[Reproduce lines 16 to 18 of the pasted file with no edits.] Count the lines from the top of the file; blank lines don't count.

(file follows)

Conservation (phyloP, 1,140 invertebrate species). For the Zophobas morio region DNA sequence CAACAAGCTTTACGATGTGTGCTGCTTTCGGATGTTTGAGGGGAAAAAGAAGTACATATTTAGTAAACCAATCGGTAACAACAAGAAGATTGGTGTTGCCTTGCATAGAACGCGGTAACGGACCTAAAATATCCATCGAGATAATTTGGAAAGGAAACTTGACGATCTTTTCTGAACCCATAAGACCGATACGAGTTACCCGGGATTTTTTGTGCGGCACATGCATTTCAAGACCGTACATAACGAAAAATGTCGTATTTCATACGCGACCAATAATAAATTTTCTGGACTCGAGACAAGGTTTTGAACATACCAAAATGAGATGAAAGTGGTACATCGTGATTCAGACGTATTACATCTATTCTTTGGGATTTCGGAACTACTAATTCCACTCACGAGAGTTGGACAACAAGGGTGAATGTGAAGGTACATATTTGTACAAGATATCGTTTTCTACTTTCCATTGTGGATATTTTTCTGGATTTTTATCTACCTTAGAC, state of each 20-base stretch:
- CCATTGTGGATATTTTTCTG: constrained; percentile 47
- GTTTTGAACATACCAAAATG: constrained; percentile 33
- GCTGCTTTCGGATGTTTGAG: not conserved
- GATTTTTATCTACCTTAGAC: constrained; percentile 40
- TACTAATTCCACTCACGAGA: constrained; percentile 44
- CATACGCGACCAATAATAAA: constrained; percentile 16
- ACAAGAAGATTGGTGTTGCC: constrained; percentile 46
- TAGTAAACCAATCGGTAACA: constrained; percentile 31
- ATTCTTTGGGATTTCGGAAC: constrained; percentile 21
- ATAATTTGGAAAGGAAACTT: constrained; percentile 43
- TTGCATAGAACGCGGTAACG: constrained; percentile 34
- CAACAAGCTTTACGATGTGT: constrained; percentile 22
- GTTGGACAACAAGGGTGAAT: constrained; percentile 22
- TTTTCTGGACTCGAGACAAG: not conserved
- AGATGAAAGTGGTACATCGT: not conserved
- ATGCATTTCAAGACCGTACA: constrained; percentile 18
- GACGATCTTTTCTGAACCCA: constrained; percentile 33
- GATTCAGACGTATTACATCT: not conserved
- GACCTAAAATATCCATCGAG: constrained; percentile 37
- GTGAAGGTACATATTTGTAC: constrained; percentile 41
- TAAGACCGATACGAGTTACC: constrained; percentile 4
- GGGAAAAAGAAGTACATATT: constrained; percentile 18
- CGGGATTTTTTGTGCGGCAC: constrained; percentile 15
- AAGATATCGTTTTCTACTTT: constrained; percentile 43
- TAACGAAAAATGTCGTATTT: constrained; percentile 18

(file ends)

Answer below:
- AGATGAAAGTGGTACATCGT: not conserved
- ATGCATTTCAAGACCGTACA: constrained; percentile 18
- GACGATCTTTTCTGAACCCA: constrained; percentile 33